Every second saw everyone on toes. If not running from a teacher, you were running towards one. And the vicious circle held, just like that. But this day was different, on the top of the hill; a human perimeter was quickly forming. Shiny sharp blades reflected strongly. There were screams all over the place. I got chills, the full-blown cold feeling when something was about to come down crumbling.
People, places, animals and roads were burning. A vote had just gone sour. Watching TV in our small living room was scary. We could sit in silence, munching our dinners painfully as we watched businesses burn to nothingness. But I could sleep reassured that my parents had my back, now I was on a strange land, 15km from home.
The visible human perimeter was slowly integrating. I could hear war chanting from a distance. For a minute, I was frozen to the spot. I couldn’t make out the reality that was about to befall us. I mean we are only twelve-year-olds, who would want to butcher a twelve-year-old over a jilted vote?
By this time, everyone was running around me. Our headteacher had urged everyone to vacate the school premises and run home. The terror in that statement held a promise of impending danger. It didn’t help that the runny white porridge I had taken that morning had long disappeared from my system. I felt confused, stuck and weirdly weak.
But I knew I had to have my small legs on the move before the terror got real. I ran to the dormitory, grabbed my backpack, packed a couple of books and off I hit the road en route home. It was hard to run on a straight line without bumping into someone. The Milele estate workers were running with us. Most had bloodstains on their clothes. Looking at them, you could tell the horror their eyes had witnessed.
Amidst the drama, I could make out the bald figure of my neighbor. He was a kind man who could gift my friends and I sugarcane each time we dropped a hit on him when drunk. He had a visible cut on his hands, with his old age; he was thrice as slow with the added liability.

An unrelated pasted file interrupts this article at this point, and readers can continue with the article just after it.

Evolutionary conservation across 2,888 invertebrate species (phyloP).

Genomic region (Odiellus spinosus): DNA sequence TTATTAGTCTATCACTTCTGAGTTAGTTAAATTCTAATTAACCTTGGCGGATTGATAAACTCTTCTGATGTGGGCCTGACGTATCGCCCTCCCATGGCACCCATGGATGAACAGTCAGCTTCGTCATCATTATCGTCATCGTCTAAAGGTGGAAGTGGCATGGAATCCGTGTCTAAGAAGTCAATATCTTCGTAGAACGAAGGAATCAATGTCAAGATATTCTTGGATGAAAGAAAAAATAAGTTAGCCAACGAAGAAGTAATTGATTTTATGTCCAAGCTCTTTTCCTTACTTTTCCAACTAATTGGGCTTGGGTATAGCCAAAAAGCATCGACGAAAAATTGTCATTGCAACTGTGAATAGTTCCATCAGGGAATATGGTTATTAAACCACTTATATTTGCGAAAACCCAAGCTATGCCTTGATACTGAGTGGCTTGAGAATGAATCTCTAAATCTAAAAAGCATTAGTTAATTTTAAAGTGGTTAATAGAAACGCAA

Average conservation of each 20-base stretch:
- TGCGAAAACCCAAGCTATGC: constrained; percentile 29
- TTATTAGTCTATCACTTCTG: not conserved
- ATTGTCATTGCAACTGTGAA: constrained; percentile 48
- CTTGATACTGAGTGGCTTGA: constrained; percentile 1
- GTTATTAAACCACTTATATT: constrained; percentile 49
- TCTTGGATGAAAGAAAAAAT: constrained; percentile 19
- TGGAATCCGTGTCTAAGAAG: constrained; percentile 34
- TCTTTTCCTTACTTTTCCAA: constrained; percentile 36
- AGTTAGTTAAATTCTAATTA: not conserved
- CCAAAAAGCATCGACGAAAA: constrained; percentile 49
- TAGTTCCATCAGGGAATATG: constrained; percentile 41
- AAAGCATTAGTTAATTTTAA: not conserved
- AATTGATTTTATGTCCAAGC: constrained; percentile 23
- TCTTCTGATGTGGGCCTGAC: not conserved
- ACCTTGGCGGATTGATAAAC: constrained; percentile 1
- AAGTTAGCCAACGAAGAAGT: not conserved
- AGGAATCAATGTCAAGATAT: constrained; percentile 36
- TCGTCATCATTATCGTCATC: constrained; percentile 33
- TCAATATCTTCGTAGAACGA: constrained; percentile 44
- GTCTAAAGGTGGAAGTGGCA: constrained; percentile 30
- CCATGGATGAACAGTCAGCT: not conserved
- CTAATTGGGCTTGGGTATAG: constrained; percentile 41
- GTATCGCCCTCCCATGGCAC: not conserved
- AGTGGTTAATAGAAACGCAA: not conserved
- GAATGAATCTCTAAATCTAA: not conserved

I could feel the danger looming closer with the way women were rushing to bundle their children into their small huts. My home was still considerably far. I had a sharp hill before me that could take me ages to climb with sizeable hustle before I finally cull to my mum’s warm embrace.
Come to think about it, I had an intimate talk with my parents where I expressed my sharp thoughts against having me enroll in that boarding school at the center of Chavakali Highlands. I mean what it could hurt to enroll me to a stellar boarding school in Mudete town just like my brother! ‘They will see I was right after this,’ I murmured silently as I battled with increasing my speed to catch up with my homies. For a minute, I wished I could be asleep in my small bedroom back at home with the tall bloodhound figures with shiny blades deep in hell. But no, they were somewhere in pursuit ready to do away with anyone who smells like Amatoke descendant over a mere position. When did positions become supreme to human lives?
Featured Photo by: Annette Jones from Pixabay
One thought on “My Friends and I will Die Tomorrow”
Good piece ,I wish to read more episodes of this